How to Measure Your Wrist Size for Watches

By Nic King •  Updated: 07/27/22 •  6 min read

When purchasing a new watch band, you can easily be left wondering how to measure your wrist for watches to ensure you get the correct size.

Well, a few different factors need to be considered when it comes to finding the size of your wrist for a watch band.

The first is the type of band you are going to be wearing. Metal bracelets measure differently than leather bands and NATO straps.

You will also want to note other factors like time of day, the position of your wrist, and where you want your watch to rest on your wrist.

What we’ll cover in this article:

The Tools You Need to Measure Your Wrist Size

Truthfully, you only need a few household tools to measure your wrist size for a watch. However, we do recommend purchasing a seamstress measuring tape if you want a very accurate measurement.

That said, you can also use a string or piece of paper to measure your wrist, assuming you have a stiff measuring tape or ruler.

It’s also best to use a measuring device with centimeters or millimeters because most watch bands are sized using millimeters. If this isn’t possible, you can convert inches to millimeters, but this won’t be as accurate.

Things to Considering When Measuring Your Wrist For a Watch

How To Measure Your Wrist Size for Watches with a Seamstress Measuring Tape

  1. Start with your palm open and facing up.
  2. Take the seamstress measuring tape and put the end of the tape at the center of your wrist.
  3. Wrap the tape around your wrist where you want your watch to sit.
    • Make sure that it is snug but not pressing into your skin.
  4. Line the end of the seamstress tape up with the measurement that completes the loop.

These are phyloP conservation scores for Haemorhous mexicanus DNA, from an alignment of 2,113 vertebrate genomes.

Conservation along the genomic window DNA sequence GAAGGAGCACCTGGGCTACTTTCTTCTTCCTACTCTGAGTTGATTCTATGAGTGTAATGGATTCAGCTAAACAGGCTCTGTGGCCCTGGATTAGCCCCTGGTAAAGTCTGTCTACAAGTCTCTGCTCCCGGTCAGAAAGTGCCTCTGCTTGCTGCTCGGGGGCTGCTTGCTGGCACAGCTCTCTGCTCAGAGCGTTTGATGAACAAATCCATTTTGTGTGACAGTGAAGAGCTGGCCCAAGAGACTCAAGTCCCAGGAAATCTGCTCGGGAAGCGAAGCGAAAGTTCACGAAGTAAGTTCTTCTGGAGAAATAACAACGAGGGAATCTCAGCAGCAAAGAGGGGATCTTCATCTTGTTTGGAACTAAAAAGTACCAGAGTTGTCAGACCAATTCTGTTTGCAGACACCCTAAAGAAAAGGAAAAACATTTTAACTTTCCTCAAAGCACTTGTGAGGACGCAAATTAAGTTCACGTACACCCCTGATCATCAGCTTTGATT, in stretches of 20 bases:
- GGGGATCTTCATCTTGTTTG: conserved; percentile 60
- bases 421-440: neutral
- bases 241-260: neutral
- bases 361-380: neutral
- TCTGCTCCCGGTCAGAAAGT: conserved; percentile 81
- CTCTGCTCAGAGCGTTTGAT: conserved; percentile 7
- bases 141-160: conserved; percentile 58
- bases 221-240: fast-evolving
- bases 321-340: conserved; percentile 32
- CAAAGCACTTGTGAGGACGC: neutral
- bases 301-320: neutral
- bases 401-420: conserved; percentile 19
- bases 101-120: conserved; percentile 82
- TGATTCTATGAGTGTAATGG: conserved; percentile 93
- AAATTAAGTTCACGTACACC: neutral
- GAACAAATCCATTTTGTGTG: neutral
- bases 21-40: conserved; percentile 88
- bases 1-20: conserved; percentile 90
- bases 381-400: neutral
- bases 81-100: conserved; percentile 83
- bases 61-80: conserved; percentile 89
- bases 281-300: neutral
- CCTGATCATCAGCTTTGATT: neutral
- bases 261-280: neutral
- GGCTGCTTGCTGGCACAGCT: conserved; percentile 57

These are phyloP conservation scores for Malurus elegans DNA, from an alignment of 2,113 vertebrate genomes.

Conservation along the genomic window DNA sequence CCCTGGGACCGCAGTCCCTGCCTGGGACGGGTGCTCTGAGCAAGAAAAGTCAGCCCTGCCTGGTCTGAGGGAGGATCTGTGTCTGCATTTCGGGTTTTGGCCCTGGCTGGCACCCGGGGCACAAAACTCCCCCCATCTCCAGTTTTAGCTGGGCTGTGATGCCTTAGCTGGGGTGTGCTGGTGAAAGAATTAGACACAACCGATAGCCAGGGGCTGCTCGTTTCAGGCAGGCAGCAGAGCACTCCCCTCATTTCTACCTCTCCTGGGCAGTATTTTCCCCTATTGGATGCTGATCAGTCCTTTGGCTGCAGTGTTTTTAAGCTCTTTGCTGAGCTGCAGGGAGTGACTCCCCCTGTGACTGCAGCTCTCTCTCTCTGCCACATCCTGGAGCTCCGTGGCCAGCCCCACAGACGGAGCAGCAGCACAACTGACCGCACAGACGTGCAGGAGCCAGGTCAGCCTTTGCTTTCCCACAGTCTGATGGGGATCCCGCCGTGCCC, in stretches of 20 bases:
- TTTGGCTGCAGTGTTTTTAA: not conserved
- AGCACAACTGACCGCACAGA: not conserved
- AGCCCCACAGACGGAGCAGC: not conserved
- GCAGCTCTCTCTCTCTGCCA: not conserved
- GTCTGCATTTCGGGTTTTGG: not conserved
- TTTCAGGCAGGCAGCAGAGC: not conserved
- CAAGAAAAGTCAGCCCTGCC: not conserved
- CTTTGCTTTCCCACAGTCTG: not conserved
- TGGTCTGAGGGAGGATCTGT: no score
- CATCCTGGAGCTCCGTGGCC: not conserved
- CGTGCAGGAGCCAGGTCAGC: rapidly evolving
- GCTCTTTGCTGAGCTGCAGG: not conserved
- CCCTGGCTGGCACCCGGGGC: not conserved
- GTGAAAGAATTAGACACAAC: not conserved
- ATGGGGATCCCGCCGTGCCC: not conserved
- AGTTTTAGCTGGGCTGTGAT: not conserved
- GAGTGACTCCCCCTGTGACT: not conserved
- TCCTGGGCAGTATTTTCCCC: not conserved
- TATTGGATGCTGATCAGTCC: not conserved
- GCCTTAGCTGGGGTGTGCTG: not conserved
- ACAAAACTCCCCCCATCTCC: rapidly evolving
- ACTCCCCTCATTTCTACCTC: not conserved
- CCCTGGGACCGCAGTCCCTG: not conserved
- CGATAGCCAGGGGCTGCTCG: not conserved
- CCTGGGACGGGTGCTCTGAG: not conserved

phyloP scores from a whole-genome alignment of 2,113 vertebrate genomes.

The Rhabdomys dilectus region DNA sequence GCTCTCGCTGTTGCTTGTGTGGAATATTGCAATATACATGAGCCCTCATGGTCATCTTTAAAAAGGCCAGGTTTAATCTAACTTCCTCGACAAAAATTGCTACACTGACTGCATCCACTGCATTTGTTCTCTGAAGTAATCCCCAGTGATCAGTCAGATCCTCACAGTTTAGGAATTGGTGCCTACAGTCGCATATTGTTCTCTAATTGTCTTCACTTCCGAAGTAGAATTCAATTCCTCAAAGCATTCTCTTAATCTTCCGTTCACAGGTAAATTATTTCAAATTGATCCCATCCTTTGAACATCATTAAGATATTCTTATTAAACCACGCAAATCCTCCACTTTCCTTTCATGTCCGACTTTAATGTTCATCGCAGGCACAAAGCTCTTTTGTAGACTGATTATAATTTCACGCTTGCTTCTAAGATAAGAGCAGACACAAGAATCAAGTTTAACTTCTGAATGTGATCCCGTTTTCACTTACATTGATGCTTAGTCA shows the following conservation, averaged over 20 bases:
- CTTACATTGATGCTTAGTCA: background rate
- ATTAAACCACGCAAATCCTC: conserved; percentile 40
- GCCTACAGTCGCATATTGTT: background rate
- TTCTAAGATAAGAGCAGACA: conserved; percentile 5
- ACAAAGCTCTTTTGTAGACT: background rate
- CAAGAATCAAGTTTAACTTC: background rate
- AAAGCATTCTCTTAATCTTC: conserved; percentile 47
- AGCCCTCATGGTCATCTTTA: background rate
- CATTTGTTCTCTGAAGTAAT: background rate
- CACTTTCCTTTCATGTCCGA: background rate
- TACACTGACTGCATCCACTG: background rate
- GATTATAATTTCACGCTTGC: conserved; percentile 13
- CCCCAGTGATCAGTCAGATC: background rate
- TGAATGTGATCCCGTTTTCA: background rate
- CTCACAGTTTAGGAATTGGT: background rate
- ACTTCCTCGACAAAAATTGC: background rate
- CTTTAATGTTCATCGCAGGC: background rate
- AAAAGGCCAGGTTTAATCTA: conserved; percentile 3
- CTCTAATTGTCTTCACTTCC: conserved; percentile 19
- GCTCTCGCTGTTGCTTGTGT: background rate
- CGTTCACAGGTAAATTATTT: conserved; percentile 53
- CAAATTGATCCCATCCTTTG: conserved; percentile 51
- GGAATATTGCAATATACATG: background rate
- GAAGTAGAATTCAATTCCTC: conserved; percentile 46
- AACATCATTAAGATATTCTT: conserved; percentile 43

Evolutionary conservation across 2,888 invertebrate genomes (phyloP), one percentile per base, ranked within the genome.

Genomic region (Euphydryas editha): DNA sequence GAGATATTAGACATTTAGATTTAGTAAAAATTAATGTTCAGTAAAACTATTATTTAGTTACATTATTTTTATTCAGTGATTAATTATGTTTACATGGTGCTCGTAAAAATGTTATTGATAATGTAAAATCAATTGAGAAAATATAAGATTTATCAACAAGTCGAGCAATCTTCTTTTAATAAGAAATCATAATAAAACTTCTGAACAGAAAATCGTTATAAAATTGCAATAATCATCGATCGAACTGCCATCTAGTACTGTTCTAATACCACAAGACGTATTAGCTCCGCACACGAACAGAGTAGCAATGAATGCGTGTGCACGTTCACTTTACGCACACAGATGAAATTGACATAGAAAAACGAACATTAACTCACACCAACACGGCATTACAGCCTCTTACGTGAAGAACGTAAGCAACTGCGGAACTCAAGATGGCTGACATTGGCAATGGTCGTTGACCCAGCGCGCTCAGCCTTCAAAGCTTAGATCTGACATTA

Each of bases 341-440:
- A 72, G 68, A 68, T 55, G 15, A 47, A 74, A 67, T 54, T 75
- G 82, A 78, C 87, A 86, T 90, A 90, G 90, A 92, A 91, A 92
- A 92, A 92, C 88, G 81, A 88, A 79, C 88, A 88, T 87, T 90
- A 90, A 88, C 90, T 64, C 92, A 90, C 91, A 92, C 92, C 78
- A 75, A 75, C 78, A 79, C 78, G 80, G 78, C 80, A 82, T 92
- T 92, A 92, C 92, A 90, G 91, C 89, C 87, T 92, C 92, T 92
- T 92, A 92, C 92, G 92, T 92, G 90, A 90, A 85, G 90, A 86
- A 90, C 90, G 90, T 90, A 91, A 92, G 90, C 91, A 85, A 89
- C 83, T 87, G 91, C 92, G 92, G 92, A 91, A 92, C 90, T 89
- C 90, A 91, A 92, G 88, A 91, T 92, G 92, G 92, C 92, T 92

5. Write down the measurements you got.
  6. If needed, convert these to millimeters.
    • This can be done by typing in your measurements on Google.

Measuring Your Wrist Size for Watches without Seamstress Tape

  1. Get a piece of string or cut out a strip of paper that is long enough to wrap around your wrist.
    • You’ll also need to get a ruler or measuring tape and a pen.
  2. Lay down your palm facing up and open on a table.
  3. Take the string or paper strip and wrap it around your wrist.
    • This needs to fit snugly without cutting into your wrist.
  4. Use your pen to mark where the paper or string meets.
  5. Next, lay the string or paper flat on a table and measure it with your ruler or measuring tape.
    • You need your measurement in millimeters for watch bands, so use Google to convert the measurements if needed.
NATO Strap Size for Watches

Using Your Measurements to Find the Perfect Strap

Now that you know how to measure your wrist size for watches, we need to translate this measurement into the different types of watch bands.

Leather Bands

If there is any band type where wrist measurements are a must, it is leather straps. This is because, unlike NATO straps, leather bands having excess length can really detract from the look of a watch.

For this reason, when purchasing a leather band, ensure your wrist measurement is as accurate as possible. Even an extra inch can be too much on leather straps.

It is also worth noting that leather will stretch out over time, so going a few millimeters tighter for leather straps can be a good idea if you plan on using a leather strap every day.

NATO Straps

NATO straps are tricky when it comes to measurements as they wrap under your watch face. For this reason, we recommend adding about an inch or 25mm to your wrist measurement when purchasing a NATO strap.

This extra length will account for the band running under the watch. It is worth noting, however, that NATO straps are supposed to be longer than your wrist length. The excess strap is tucked back under the rings on the strap.

Overall, unless a NATO strap is custom-made, most retailers will sell one-size-fits-all NATO straps.

Nic King

My watch journey started when my dad gave me a quartz watch customized with the company he worked for on the face. From there, it evolved into other quartz watches and eventually to the world of mechanical watches. My first luxury watch was a 1960s vintage Omega, and the collection has only expanded from there.

Keep Reading